Understanding Racist Crimes
What is a Racist Crime?
Racist crimes, also known as crimes with racist characteristics, are acts committed because of a person's race, colour, national or ethnic origin, descent, religion, disability, sexual orientation, identity, or gender characteristics. These crimes encompass a wide range of offences punishable under criminal law, including violence, threats, vandalism, property damage, bodily harm, and even murder.
Racist crimes can target individuals or groups based on perceived characteristics and may also affect individuals or legal entities associated with these groups, such as human rights defenders and journalists. Examples include the destruction of monuments and the desecration of places of worship.
In cases where a crime is committed with a racist motive, harsher penalties apply to the perpetrators.
Incitement to Violence: A Serious Offense
Public incitement to violence based on characteristics such as race, color, religion, descent, national or ethnic origin, sexual orientation, gender identity, disability, or other identifiable traits is illegal. This includes any intentional, public promotion of actions that may lead to discrimination, hatred, or violence against individuals or groups. Such incitement must also threaten public order or the safety of those affected.
Identifying Racist Motives
Identifying the racist motive behind a crime can be challenging. Therefore, any indications may prove helpful, including:
- Comments, written statements (through press or online), gestures, or graffiti related to the victim's characteristics.
- The choice of place and time of the crime, especially if it occurs near a place of worship or on a day of religious celebration.
- Symbols or objects associated with racist ideologies.
- The perception of the victim or witness regarding the motive of the attack.
- The racial, religious, or ethnic identity of both perpetrators and victims.
- The execution method and methodology used during the attack (individual or organized, location, severity, etc.).
- Previous attacks with a racist motive, especially in property damage cases (e.g., attacks on refugee accommodation structures).
It's important to note that these indications don't necessarily prove that an incident was a crime with racist characteristics. Proof of a racist motive can only be established after a thorough investigation and confirmation by the court.
Know Your Rights
What to Do if You Witness or Experience Racist Violence
If you witness or are a victim of racist violence, take the following steps:
- Contact the Police: Dial 100. Deaf and hard of hearing individuals can send a free text message (SMS) to 100, mentioning "Deaf."
- Seek Medical Care: Call 166 (National Centre for Emergency Assistance, EKAV) or visit the nearest hospital's emergency unit if you require medical attention. Inform the medical staff that you've experienced racist violence and request a medical certificate after treatment. It can serve as evidence. Document injuries with photos and collect any potential evidence.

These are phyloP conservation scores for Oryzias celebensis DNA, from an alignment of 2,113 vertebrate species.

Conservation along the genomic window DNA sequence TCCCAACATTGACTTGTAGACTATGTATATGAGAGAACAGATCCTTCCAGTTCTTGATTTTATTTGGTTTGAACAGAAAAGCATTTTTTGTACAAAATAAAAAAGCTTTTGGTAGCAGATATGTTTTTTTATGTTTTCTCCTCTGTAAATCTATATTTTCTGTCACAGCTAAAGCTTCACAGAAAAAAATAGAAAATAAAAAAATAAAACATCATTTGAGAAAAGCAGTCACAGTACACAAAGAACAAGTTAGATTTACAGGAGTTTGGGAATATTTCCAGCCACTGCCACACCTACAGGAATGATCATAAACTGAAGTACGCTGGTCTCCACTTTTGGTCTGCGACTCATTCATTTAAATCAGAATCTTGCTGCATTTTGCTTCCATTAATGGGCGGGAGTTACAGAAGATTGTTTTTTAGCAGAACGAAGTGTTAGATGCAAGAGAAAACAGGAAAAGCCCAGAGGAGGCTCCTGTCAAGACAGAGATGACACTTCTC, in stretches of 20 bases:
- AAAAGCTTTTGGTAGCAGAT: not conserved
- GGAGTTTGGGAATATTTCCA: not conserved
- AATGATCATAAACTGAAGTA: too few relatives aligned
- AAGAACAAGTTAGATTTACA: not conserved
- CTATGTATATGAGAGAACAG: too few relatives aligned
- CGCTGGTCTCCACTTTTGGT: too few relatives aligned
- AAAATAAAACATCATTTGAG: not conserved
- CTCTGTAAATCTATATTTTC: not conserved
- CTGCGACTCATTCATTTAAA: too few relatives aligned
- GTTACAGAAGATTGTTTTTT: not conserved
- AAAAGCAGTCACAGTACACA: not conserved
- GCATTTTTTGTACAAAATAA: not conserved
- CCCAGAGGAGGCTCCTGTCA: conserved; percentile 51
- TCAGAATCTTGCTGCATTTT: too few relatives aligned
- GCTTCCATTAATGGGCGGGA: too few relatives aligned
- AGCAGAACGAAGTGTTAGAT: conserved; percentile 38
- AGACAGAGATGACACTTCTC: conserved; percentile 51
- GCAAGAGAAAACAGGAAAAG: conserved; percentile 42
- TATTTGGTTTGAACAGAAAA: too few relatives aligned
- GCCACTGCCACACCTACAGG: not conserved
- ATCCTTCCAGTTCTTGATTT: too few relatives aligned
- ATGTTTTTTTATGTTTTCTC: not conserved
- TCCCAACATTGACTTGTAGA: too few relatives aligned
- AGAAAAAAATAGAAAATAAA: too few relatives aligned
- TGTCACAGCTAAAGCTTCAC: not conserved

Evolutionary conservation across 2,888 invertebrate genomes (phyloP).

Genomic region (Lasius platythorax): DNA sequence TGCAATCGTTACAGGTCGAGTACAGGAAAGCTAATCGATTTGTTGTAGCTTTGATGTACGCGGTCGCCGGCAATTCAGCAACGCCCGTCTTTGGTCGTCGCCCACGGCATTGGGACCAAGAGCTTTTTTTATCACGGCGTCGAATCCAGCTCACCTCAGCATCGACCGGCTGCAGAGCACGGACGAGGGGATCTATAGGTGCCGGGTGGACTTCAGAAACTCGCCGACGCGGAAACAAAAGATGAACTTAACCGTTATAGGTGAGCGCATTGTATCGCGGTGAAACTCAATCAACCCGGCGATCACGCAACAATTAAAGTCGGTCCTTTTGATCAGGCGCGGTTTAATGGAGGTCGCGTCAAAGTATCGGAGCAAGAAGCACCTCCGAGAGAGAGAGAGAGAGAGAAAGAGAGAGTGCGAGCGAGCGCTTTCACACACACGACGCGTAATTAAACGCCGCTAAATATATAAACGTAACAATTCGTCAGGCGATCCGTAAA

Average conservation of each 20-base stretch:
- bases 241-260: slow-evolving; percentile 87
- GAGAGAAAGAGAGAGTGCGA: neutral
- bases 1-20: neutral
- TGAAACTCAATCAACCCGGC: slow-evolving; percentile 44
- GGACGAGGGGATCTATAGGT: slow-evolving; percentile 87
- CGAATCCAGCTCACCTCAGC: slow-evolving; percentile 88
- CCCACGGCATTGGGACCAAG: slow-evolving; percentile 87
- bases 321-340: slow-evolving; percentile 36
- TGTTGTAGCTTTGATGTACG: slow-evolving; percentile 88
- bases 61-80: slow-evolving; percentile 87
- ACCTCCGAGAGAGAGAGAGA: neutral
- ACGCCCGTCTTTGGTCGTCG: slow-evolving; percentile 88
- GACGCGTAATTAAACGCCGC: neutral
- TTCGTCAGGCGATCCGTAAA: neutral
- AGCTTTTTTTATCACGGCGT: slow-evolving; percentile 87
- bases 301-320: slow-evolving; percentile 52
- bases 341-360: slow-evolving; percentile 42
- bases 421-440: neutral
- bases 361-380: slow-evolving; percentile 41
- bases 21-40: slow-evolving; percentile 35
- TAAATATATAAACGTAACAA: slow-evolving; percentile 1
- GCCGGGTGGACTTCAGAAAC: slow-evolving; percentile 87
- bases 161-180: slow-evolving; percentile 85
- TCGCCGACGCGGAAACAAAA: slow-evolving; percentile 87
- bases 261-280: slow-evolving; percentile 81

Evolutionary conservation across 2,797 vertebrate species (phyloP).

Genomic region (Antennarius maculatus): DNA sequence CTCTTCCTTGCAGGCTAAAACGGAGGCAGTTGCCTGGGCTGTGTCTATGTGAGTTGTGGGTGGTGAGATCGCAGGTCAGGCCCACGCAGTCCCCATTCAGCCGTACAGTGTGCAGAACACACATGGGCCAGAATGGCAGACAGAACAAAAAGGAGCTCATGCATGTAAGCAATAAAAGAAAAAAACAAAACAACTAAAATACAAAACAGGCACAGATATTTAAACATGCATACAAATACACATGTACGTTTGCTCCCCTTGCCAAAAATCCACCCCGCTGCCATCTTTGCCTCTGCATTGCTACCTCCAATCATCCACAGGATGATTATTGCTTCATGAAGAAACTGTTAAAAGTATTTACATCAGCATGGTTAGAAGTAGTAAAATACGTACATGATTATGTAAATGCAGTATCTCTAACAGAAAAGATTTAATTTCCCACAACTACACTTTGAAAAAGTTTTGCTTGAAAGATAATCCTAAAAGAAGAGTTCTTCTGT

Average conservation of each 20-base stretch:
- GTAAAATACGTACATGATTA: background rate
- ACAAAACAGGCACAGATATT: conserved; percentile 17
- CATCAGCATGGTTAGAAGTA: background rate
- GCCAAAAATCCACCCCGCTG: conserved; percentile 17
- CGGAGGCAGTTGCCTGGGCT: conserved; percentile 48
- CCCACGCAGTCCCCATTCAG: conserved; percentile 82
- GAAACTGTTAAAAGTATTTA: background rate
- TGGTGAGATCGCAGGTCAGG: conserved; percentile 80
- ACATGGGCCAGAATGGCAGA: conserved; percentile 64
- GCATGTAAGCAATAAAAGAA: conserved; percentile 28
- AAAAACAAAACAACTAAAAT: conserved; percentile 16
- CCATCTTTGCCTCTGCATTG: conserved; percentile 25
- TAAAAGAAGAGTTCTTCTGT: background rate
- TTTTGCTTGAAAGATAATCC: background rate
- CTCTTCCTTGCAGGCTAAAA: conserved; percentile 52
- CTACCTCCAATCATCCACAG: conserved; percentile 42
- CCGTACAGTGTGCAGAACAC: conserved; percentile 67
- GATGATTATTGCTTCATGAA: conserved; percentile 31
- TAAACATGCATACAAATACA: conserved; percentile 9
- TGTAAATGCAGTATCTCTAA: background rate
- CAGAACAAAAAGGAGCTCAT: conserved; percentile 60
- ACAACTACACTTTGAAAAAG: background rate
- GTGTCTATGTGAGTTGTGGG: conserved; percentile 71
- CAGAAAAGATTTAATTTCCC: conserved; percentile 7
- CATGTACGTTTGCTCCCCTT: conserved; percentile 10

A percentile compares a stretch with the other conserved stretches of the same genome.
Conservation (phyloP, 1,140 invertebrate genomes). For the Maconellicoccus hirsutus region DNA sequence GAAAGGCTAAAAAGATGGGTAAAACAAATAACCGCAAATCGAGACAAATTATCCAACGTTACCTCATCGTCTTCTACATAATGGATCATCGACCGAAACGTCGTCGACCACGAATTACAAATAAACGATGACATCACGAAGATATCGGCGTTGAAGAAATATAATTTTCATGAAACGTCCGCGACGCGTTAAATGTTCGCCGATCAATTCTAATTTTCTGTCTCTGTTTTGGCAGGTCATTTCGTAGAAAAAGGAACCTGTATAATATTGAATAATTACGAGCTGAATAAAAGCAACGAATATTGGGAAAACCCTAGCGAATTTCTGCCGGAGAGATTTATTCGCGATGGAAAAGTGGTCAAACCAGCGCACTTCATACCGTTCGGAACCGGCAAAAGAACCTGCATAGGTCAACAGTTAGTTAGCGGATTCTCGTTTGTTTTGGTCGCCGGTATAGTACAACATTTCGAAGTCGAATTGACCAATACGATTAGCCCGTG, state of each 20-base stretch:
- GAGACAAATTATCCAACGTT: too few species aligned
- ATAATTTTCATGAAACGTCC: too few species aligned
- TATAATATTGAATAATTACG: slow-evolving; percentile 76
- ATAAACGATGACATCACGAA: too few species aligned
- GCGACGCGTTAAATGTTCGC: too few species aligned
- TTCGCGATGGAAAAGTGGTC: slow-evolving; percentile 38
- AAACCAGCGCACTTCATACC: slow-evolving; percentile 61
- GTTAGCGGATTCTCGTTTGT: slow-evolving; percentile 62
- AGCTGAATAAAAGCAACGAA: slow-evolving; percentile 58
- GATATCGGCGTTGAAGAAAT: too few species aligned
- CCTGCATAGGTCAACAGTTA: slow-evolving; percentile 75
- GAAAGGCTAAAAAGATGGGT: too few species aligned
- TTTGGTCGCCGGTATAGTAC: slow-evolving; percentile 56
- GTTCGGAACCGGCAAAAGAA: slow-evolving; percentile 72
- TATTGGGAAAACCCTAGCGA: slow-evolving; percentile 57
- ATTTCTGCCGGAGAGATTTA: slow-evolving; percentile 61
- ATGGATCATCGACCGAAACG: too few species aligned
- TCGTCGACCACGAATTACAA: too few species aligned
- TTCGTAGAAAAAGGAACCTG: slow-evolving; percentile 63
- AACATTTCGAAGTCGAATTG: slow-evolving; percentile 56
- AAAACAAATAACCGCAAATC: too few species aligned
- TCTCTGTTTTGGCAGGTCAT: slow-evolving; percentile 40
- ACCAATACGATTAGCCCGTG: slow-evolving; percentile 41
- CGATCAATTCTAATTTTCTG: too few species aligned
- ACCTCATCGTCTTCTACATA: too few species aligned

- Consider Reporting: If you're hesitant to report directly to the police, contact organizations like
Racist Violence Service of Greek Police: Call at 11414. This 24-hour hotline offers anonymous and confidential reporting.
- Police Misconduct: If a police officer is a perpetrator, submit a telephone complaint to the Internal Affairs Service of the Police at 10301 or (+30) 2108779700
- Complaints Against Civil Servants: If violence involves a police, prison officer, or another civil servant or if the police fail to protect you, you can also file a report with the Ombudsman under the "National Mechanism for Investigating Arbitrary Cases in the Security Forces and the employees of the penitentiaries."
- Online Crimes: For crimes committed online, keep copies (screenshots) of illegal content and the perpetrator's profile URL. Contact the Cybercrime Division of Greek Police at 11188 or (+30) 210-6459569 or email email@example.com.
Your Rights as a Victim of Racist Violence
As a victim of racist violence, you have rights, including:
- Right to information about available support services, access to medical care, legal aid, interpretation, translation, and compensation.
- Right to obtain copies of your complaint.
- Right to legal representation, with free legal aid available for low-income people.
- Right to avoid contact with the perpetrator.
- Right to reasonable state compensation for various expenses.
- Possibility of obtaining a residence permit for humanitarian reasons.
- Protection from deportation if you're a victim or witness and have reported the incident to the police.
- Prohibition of discrimination against victims of crime, ensuring respectful and non-discriminatory treatment.
Resource and further information at the "Guide to the Rights of Victims of racist crime" published by the Greek Ministry of Justice.